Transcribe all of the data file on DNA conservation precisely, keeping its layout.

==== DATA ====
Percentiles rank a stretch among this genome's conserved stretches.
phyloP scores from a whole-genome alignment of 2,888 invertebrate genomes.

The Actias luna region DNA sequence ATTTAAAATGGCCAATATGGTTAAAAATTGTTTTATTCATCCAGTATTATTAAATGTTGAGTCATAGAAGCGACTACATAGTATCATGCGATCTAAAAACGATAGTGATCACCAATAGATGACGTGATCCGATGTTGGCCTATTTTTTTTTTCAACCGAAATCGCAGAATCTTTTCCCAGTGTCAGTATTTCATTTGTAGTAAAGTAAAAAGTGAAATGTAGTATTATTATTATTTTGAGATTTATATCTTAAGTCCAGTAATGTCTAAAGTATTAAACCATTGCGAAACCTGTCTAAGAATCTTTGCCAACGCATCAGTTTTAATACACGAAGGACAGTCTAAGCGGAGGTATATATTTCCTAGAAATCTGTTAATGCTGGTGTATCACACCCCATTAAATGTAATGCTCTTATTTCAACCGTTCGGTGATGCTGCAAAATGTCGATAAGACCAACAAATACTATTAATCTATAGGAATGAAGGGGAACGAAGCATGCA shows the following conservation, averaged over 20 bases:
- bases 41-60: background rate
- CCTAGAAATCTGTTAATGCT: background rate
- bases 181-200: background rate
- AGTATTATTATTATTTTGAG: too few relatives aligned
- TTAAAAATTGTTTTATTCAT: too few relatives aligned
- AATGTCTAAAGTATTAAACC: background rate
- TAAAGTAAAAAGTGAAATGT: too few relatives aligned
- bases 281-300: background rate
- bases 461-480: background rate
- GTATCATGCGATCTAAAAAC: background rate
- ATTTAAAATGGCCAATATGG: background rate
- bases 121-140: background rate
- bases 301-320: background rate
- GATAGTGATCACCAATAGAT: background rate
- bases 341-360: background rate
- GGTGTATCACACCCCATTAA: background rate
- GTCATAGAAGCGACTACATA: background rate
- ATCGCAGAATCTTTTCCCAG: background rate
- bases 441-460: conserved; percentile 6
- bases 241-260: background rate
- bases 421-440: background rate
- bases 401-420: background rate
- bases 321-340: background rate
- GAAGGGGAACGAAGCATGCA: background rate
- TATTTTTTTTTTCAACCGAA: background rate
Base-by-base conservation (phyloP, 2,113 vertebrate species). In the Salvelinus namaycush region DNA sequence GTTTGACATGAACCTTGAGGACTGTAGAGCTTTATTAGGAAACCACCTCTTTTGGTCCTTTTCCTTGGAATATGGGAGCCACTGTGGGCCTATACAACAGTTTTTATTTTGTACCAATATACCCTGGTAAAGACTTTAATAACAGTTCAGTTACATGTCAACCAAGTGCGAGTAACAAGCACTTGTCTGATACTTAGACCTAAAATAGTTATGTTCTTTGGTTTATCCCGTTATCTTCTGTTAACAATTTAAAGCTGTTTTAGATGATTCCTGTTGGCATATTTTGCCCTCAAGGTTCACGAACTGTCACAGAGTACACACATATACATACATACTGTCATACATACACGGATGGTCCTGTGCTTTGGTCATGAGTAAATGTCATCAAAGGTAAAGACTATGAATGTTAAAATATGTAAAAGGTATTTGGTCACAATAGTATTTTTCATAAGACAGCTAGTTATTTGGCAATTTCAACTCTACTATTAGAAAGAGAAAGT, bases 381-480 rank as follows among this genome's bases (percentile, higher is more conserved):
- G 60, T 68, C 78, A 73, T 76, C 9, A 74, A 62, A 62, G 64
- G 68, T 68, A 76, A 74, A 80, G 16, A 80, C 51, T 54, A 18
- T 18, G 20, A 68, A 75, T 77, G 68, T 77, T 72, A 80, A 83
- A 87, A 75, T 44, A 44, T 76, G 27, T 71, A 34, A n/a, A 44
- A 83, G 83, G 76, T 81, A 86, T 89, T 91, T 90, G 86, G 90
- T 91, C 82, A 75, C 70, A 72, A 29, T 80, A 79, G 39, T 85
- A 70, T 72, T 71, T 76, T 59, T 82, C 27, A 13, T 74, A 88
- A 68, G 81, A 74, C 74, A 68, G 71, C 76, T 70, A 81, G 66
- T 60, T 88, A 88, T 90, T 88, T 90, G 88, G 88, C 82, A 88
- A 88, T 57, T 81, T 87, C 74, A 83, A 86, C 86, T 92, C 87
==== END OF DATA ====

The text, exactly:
Percentiles rank a stretch among this genome's conserved stretches.
phyloP scores from a whole-genome alignment of 2,888 invertebrate genomes.

The Actias luna region DNA sequence ATTTAAAATGGCCAATATGGTTAAAAATTGTTTTATTCATCCAGTATTATTAAATGTTGAGTCATAGAAGCGACTACATAGTATCATGCGATCTAAAAACGATAGTGATCACCAATAGATGACGTGATCCGATGTTGGCCTATTTTTTTTTTCAACCGAAATCGCAGAATCTTTTCCCAGTGTCAGTATTTCATTTGTAGTAAAGTAAAAAGTGAAATGTAGTATTATTATTATTTTGAGATTTATATCTTAAGTCCAGTAATGTCTAAAGTATTAAACCATTGCGAAACCTGTCTAAGAATCTTTGCCAACGCATCAGTTTTAATACACGAAGGACAGTCTAAGCGGAGGTATATATTTCCTAGAAATCTGTTAATGCTGGTGTATCACACCCCATTAAATGTAATGCTCTTATTTCAACCGTTCGGTGATGCTGCAAAATGTCGATAAGACCAACAAATACTATTAATCTATAGGAATGAAGGGGAACGAAGCATGCA shows the following conservation, averaged over 20 bases:
- bases 41-60: background rate
- CCTAGAAATCTGTTAATGCT: background rate
- bases 181-200: background rate
- AGTATTATTATTATTTTGAG: too few relatives aligned
- TTAAAAATTGTTTTATTCAT: too few relatives aligned
- AATGTCTAAAGTATTAAACC: background rate
- TAAAGTAAAAAGTGAAATGT: too few relatives aligned
- bases 281-300: background rate
- bases 461-480: background rate
- GTATCATGCGATCTAAAAAC: background rate
- ATTTAAAATGGCCAATATGG: background rate
- bases 121-140: background rate
- bases 301-320: background rate
- GATAGTGATCACCAATAGAT: background rate
- bases 341-360: background rate
- GGTGTATCACACCCCATTAA: background rate
- GTCATAGAAGCGACTACATA: background rate
- ATCGCAGAATCTTTTCCCAG: background rate
- bases 441-460: conserved; percentile 6
- bases 241-260: background rate
- bases 421-440: background rate
- bases 401-420: background rate
- bases 321-340: background rate
- GAAGGGGAACGAAGCATGCA: background rate
- TATTTTTTTTTTCAACCGAA: background rate
Base-by-base conservation (phyloP, 2,113 vertebrate species). In the Salvelinus namaycush region DNA sequence GTTTGACATGAACCTTGAGGACTGTAGAGCTTTATTAGGAAACCACCTCTTTTGGTCCTTTTCCTTGGAATATGGGAGCCACTGTGGGCCTATACAACAGTTTTTATTTTGTACCAATATACCCTGGTAAAGACTTTAATAACAGTTCAGTTACATGTCAACCAAGTGCGAGTAACAAGCACTTGTCTGATACTTAGACCTAAAATAGTTATGTTCTTTGGTTTATCCCGTTATCTTCTGTTAACAATTTAAAGCTGTTTTAGATGATTCCTGTTGGCATATTTTGCCCTCAAGGTTCACGAACTGTCACAGAGTACACACATATACATACATACTGTCATACATACACGGATGGTCCTGTGCTTTGGTCATGAGTAAATGTCATCAAAGGTAAAGACTATGAATGTTAAAATATGTAAAAGGTATTTGGTCACAATAGTATTTTTCATAAGACAGCTAGTTATTTGGCAATTTCAACTCTACTATTAGAAAGAGAAAGT, bases 381-480 rank as follows among this genome's bases (percentile, higher is more conserved):
- G 60, T 68, C 78, A 73, T 76, C 9, A 74, A 62, A 62, G 64
- G 68, T 68, A 76, A 74, A 80, G 16, A 80, C 51, T 54, A 18
- T 18, G 20, A 68, A 75, T 77, G 68, T 77, T 72, A 80, A 83
- A 87, A 75, T 44, A 44, T 76, G 27, T 71, A 34, A n/a, A 44
- A 83, G 83, G 76, T 81, A 86, T 89, T 91, T 90, G 86, G 90
- T 91, C 82, A 75, C 70, A 72, A 29, T 80, A 79, G 39, T 85
- A 70, T 72, T 71, T 76, T 59, T 82, C 27, A 13, T 74, A 88
- A 68, G 81, A 74, C 74, A 68, G 71, C 76, T 70, A 81, G 66
- T 60, T 88, A 88, T 90, T 88, T 90, G 88, G 88, C 82, A 88
- A 88, T 57, T 81, T 87, C 74, A 83, A 86, C 86, T 92, C 87